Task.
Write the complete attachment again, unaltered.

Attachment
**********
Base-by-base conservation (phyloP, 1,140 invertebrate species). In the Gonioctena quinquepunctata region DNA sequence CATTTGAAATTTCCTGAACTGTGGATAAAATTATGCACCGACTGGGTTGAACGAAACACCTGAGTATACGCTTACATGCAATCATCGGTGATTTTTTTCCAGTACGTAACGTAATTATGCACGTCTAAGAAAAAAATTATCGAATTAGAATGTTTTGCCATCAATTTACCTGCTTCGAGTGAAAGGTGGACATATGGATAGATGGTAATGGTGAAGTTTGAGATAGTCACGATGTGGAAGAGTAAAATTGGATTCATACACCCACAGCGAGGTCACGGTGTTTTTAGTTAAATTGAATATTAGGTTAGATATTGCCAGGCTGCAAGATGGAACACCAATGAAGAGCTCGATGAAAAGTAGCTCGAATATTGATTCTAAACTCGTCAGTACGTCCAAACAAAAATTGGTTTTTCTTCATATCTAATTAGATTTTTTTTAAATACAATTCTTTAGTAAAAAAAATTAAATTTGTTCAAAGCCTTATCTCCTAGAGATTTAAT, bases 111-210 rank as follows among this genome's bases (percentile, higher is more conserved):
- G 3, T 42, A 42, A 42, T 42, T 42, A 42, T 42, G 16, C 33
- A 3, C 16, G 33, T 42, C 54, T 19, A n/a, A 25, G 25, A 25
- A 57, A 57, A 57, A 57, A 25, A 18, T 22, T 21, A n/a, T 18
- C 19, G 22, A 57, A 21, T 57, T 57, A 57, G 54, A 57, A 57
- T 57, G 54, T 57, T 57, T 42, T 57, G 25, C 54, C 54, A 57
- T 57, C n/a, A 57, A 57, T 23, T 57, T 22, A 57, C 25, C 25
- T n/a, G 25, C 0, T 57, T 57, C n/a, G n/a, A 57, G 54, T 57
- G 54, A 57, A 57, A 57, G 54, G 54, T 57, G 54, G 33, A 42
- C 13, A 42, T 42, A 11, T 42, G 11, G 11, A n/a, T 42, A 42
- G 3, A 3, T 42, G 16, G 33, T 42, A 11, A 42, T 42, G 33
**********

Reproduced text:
Base-by-base conservation (phyloP, 1,140 invertebrate species). In the Gonioctena quinquepunctata region DNA sequence CATTTGAAATTTCCTGAACTGTGGATAAAATTATGCACCGACTGGGTTGAACGAAACACCTGAGTATACGCTTACATGCAATCATCGGTGATTTTTTTCCAGTACGTAACGTAATTATGCACGTCTAAGAAAAAAATTATCGAATTAGAATGTTTTGCCATCAATTTACCTGCTTCGAGTGAAAGGTGGACATATGGATAGATGGTAATGGTGAAGTTTGAGATAGTCACGATGTGGAAGAGTAAAATTGGATTCATACACCCACAGCGAGGTCACGGTGTTTTTAGTTAAATTGAATATTAGGTTAGATATTGCCAGGCTGCAAGATGGAACACCAATGAAGAGCTCGATGAAAAGTAGCTCGAATATTGATTCTAAACTCGTCAGTACGTCCAAACAAAAATTGGTTTTTCTTCATATCTAATTAGATTTTTTTTAAATACAATTCTTTAGTAAAAAAAATTAAATTTGTTCAAAGCCTTATCTCCTAGAGATTTAAT, bases 111-210 rank as follows among this genome's bases (percentile, higher is more conserved):
- G 3, T 42, A 42, A 42, T 42, T 42, A 42, T 42, G 16, C 33
- A 3, C 16, G 33, T 42, C 54, T 19, A n/a, A 25, G 25, A 25
- A 57, A 57, A 57, A 57, A 25, A 18, T 22, T 21, A n/a, T 18
- C 19, G 22, A 57, A 21, T 57, T 57, A 57, G 54, A 57, A 57
- T 57, G 54, T 57, T 57, T 42, T 57, G 25, C 54, C 54, A 57
- T 57, C n/a, A 57, A 57, T 23, T 57, T 22, A 57, C 25, C 25
- T n/a, G 25, C 0, T 57, T 57, C n/a, G n/a, A 57, G 54, T 57
- G 54, A 57, A 57, A 57, G 54, G 54, T 57, G 54, G 33, A 42
- C 13, A 42, T 42, A 11, T 42, G 11, G 11, A n/a, T 42, A 42
- G 3, A 3, T 42, G 16, G 33, T 42, A 11, A 42, T 42, G 33